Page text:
Districts are halfway to their spending deadline for federal emergency aid sent their way to help schools and students get through — and recover from — the havoc wreaked by the pandemic. And, despite claims that districts are sitting on large sums of unspent aid, administrators and education finance experts say the story is much more nuanced, and they worry that the focus on currently unspent money could hinder long-term efforts to improve student outcomes.
"There seems to be this national rhetoric that we are not spending these dollars," said Barry Gardner, assistant superintendent for finance & operations for Wayne Township Metropolitan School District in Indianapolis. "And yet, are people really taking the time to go in and sit down with someone like myself or our school district and really dig in and ask the questions?"
Since COVID-19 first closed school buildings in March 2020, the federal government has released three pots of federal aid funding with three separate obligation deadlines on spending, the last of which is Sept. 30, 2024. Funds must be liquidated — or spent — within 120 calendar days after each deadline.
"And it needs to be spent with urgency, which is not quite the same thing as with trackable speed," said Zahava Stadler, special assistant for state funding and policy with The Education Trust. "It needs to be spent with urgency and on effective things and with transparency to the community and to affected students and families."
Pace vs. quality of spending
According to a McKinsey & Company analysis released late last week, districts have spent an estimated $45 billion of the total $190 billion available. The research company projected nearly $20 billion in ESSER funds may not be obligated by the September 2024 deadline.
However, the metric by which districts are being judged for dispensing funds is inaccurate, said education finance experts.
"I think people are anxious to point to some kind of barometer of 'how seriously are school districts taking learning recovery?' or 'how urgently are they working to counteract the impact of the pandemic?'" said Jess Gartner, CEO and founder of Allovue, an education finance technology company. "And I would argue that 'checks cut' is a bad proxy — because it is very often the last step of a long process of planning and strategy to put a resource in place."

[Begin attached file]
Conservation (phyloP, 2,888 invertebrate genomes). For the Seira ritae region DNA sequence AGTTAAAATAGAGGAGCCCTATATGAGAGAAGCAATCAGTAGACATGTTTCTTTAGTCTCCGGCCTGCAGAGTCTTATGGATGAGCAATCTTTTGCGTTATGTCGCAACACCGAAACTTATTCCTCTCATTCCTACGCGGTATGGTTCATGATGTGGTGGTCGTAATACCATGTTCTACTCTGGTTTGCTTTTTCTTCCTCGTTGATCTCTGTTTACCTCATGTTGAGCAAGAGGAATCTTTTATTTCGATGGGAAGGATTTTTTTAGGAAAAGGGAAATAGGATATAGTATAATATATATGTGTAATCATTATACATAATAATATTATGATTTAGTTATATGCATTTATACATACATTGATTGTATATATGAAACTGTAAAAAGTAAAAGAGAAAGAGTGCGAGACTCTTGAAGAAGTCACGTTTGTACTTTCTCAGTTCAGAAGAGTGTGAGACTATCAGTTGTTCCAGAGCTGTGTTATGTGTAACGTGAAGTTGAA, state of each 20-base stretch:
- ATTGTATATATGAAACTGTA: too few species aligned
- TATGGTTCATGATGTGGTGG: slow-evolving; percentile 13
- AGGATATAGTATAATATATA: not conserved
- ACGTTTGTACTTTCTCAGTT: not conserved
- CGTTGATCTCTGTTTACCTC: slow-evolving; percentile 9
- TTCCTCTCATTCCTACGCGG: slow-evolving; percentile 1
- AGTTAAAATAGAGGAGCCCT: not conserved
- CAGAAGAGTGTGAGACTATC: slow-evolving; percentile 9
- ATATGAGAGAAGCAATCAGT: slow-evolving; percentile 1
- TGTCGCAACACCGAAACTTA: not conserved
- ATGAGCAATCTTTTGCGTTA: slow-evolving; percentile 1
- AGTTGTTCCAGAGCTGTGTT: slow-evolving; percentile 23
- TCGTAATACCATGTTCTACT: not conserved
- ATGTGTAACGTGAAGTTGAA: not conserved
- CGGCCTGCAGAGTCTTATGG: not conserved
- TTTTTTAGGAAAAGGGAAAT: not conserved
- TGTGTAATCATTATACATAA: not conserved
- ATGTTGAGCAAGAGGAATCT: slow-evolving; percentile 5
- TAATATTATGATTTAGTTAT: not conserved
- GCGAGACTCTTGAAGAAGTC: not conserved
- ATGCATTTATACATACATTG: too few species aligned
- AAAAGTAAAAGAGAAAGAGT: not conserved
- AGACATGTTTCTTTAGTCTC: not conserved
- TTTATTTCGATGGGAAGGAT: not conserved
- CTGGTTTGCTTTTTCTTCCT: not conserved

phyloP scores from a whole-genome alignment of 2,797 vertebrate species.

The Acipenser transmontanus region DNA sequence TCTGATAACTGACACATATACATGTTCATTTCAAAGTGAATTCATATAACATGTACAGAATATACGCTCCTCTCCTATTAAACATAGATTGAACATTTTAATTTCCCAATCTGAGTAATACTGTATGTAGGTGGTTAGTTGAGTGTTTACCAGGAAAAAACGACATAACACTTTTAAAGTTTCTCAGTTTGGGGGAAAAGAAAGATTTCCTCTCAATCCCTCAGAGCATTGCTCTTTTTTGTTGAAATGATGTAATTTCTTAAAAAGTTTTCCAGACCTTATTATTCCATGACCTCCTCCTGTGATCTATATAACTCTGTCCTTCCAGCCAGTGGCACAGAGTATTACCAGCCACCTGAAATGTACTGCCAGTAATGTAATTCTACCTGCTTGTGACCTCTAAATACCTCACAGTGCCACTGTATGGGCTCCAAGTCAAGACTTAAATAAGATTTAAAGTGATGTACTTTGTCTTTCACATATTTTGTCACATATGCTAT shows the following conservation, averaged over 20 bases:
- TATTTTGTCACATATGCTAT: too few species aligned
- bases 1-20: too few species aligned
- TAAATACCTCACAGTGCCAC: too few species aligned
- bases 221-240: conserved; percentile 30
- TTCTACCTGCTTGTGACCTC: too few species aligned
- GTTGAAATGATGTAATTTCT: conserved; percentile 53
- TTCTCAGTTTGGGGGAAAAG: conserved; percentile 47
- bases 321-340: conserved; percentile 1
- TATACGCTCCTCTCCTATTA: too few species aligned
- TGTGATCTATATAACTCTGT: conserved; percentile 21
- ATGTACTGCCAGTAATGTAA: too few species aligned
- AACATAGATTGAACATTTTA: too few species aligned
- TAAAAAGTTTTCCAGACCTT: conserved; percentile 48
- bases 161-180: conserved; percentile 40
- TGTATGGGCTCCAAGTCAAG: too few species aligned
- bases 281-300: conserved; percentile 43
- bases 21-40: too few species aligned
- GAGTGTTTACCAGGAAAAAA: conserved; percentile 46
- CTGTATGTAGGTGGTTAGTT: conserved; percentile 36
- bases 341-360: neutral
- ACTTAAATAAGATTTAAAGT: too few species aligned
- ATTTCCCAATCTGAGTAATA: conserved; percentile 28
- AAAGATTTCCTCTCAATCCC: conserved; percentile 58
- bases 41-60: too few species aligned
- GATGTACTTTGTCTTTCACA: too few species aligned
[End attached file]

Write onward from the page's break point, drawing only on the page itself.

It's a matter of misplaced focus, agreed Stadler. "Concern, I think, shouldn't be with how fast districts are spending, but with how well they're spending the money they have, which, depending on the plan and the initiative, could be happening at different paces," she said.
Quality of spending can be gauged by whether districts use funds in ways that address unfinished learning and advance equity, all while engaging the community, said Stadler.
Funds remain for variety of reasons
Regardless of the debate over quality versus quantity in spending, Gartner says districts are still "on pace" in her eyes. States had spent almost 90% of ESSER I funds and a third of ESSER II funds by the end of February 2022, prior to the ESSER I deadline, according to the National Conference of State Legislatures.
"Of course, school districts are prioritizing spending I and II first, because they expire first," Gartner said. "If I gave you three gift cards and said one of them expires this week, one of them expires next month, and the other one expires next year, which one are you going to spend first?"
While funding varies among districts, funds remain for a handful of common reasons, according to education finance experts: staffing supply shortages, administrative and logistical delays in reporting spent dollars, and strategic financial planning to sustain programs until 2024.
Wayne Township, for example, could not fill all of its 96 staff openings that were budgeted for. Such shortages require districts to pivot on a dime and change course with their spending, Gardner said.